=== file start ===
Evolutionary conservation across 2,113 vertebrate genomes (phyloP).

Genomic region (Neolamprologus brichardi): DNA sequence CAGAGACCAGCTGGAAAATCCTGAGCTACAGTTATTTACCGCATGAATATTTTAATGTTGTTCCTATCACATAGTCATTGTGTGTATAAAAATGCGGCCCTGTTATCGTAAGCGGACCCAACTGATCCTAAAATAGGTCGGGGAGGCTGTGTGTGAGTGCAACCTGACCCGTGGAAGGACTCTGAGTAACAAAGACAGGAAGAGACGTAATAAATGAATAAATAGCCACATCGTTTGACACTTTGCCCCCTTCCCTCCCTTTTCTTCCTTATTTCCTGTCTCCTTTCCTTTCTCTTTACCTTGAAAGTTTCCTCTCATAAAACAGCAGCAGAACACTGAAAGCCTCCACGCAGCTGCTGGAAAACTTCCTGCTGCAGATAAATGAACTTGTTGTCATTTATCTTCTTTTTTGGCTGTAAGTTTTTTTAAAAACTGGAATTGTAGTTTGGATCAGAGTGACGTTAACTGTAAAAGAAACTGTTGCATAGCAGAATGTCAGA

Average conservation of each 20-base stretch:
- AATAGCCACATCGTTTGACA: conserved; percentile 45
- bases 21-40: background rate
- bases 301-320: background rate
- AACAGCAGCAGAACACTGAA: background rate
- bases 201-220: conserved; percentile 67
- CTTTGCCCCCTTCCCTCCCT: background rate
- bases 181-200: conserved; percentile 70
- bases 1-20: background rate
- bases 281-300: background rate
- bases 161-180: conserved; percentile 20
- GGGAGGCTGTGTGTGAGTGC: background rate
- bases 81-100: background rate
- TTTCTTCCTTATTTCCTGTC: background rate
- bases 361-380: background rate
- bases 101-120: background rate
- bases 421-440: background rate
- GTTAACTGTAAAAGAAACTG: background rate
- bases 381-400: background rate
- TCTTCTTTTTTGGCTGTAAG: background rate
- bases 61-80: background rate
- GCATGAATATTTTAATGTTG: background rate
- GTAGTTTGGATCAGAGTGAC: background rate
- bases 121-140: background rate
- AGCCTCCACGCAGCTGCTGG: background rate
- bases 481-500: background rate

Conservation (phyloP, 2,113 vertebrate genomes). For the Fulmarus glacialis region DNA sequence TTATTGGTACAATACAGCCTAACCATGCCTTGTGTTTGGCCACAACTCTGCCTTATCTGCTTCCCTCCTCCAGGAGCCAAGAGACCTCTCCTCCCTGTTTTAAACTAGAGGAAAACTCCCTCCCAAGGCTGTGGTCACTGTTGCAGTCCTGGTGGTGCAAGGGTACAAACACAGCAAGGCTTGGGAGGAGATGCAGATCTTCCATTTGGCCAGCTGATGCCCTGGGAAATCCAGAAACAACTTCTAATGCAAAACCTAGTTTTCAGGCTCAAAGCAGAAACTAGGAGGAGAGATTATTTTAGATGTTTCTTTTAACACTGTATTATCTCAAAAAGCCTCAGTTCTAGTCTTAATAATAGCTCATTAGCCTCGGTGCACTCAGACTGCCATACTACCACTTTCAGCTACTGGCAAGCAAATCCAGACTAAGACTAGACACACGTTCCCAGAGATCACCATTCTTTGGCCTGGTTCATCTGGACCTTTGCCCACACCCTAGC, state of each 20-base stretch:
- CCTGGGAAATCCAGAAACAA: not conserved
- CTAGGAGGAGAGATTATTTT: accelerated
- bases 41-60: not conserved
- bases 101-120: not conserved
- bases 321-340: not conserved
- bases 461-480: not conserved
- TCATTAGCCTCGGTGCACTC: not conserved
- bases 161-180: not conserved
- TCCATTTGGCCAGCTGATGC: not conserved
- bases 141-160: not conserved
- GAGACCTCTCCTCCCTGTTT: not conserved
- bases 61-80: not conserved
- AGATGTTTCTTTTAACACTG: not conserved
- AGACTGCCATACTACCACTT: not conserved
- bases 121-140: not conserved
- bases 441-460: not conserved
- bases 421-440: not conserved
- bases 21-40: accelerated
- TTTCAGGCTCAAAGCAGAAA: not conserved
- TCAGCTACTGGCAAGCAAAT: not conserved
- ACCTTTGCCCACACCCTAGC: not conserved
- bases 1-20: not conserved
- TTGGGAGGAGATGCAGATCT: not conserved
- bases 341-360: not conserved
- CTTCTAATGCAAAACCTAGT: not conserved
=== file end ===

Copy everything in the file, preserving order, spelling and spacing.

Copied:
Evolutionary conservation across 2,113 vertebrate genomes (phyloP).

Genomic region (Neolamprologus brichardi): DNA sequence CAGAGACCAGCTGGAAAATCCTGAGCTACAGTTATTTACCGCATGAATATTTTAATGTTGTTCCTATCACATAGTCATTGTGTGTATAAAAATGCGGCCCTGTTATCGTAAGCGGACCCAACTGATCCTAAAATAGGTCGGGGAGGCTGTGTGTGAGTGCAACCTGACCCGTGGAAGGACTCTGAGTAACAAAGACAGGAAGAGACGTAATAAATGAATAAATAGCCACATCGTTTGACACTTTGCCCCCTTCCCTCCCTTTTCTTCCTTATTTCCTGTCTCCTTTCCTTTCTCTTTACCTTGAAAGTTTCCTCTCATAAAACAGCAGCAGAACACTGAAAGCCTCCACGCAGCTGCTGGAAAACTTCCTGCTGCAGATAAATGAACTTGTTGTCATTTATCTTCTTTTTTGGCTGTAAGTTTTTTTAAAAACTGGAATTGTAGTTTGGATCAGAGTGACGTTAACTGTAAAAGAAACTGTTGCATAGCAGAATGTCAGA

Average conservation of each 20-base stretch:
- AATAGCCACATCGTTTGACA: conserved; percentile 45
- bases 21-40: background rate
- bases 301-320: background rate
- AACAGCAGCAGAACACTGAA: background rate
- bases 201-220: conserved; percentile 67
- CTTTGCCCCCTTCCCTCCCT: background rate
- bases 181-200: conserved; percentile 70
- bases 1-20: background rate
- bases 281-300: background rate
- bases 161-180: conserved; percentile 20
- GGGAGGCTGTGTGTGAGTGC: background rate
- bases 81-100: background rate
- TTTCTTCCTTATTTCCTGTC: background rate
- bases 361-380: background rate
- bases 101-120: background rate
- bases 421-440: background rate
- GTTAACTGTAAAAGAAACTG: background rate
- bases 381-400: background rate
- TCTTCTTTTTTGGCTGTAAG: background rate
- bases 61-80: background rate
- GCATGAATATTTTAATGTTG: background rate
- GTAGTTTGGATCAGAGTGAC: background rate
- bases 121-140: background rate
- AGCCTCCACGCAGCTGCTGG: background rate
- bases 481-500: background rate

Conservation (phyloP, 2,113 vertebrate genomes). For the Fulmarus glacialis region DNA sequence TTATTGGTACAATACAGCCTAACCATGCCTTGTGTTTGGCCACAACTCTGCCTTATCTGCTTCCCTCCTCCAGGAGCCAAGAGACCTCTCCTCCCTGTTTTAAACTAGAGGAAAACTCCCTCCCAAGGCTGTGGTCACTGTTGCAGTCCTGGTGGTGCAAGGGTACAAACACAGCAAGGCTTGGGAGGAGATGCAGATCTTCCATTTGGCCAGCTGATGCCCTGGGAAATCCAGAAACAACTTCTAATGCAAAACCTAGTTTTCAGGCTCAAAGCAGAAACTAGGAGGAGAGATTATTTTAGATGTTTCTTTTAACACTGTATTATCTCAAAAAGCCTCAGTTCTAGTCTTAATAATAGCTCATTAGCCTCGGTGCACTCAGACTGCCATACTACCACTTTCAGCTACTGGCAAGCAAATCCAGACTAAGACTAGACACACGTTCCCAGAGATCACCATTCTTTGGCCTGGTTCATCTGGACCTTTGCCCACACCCTAGC, state of each 20-base stretch:
- CCTGGGAAATCCAGAAACAA: not conserved
- CTAGGAGGAGAGATTATTTT: accelerated
- bases 41-60: not conserved
- bases 101-120: not conserved
- bases 321-340: not conserved
- bases 461-480: not conserved
- TCATTAGCCTCGGTGCACTC: not conserved
- bases 161-180: not conserved
- TCCATTTGGCCAGCTGATGC: not conserved
- bases 141-160: not conserved
- GAGACCTCTCCTCCCTGTTT: not conserved
- bases 61-80: not conserved
- AGATGTTTCTTTTAACACTG: not conserved
- AGACTGCCATACTACCACTT: not conserved
- bases 121-140: not conserved
- bases 441-460: not conserved
- bases 421-440: not conserved
- bases 21-40: accelerated
- TTTCAGGCTCAAAGCAGAAA: not conserved
- TCAGCTACTGGCAAGCAAAT: not conserved
- ACCTTTGCCCACACCCTAGC: not conserved
- bases 1-20: not conserved
- TTGGGAGGAGATGCAGATCT: not conserved
- bases 341-360: not conserved
- CTTCTAATGCAAAACCTAGT: not conserved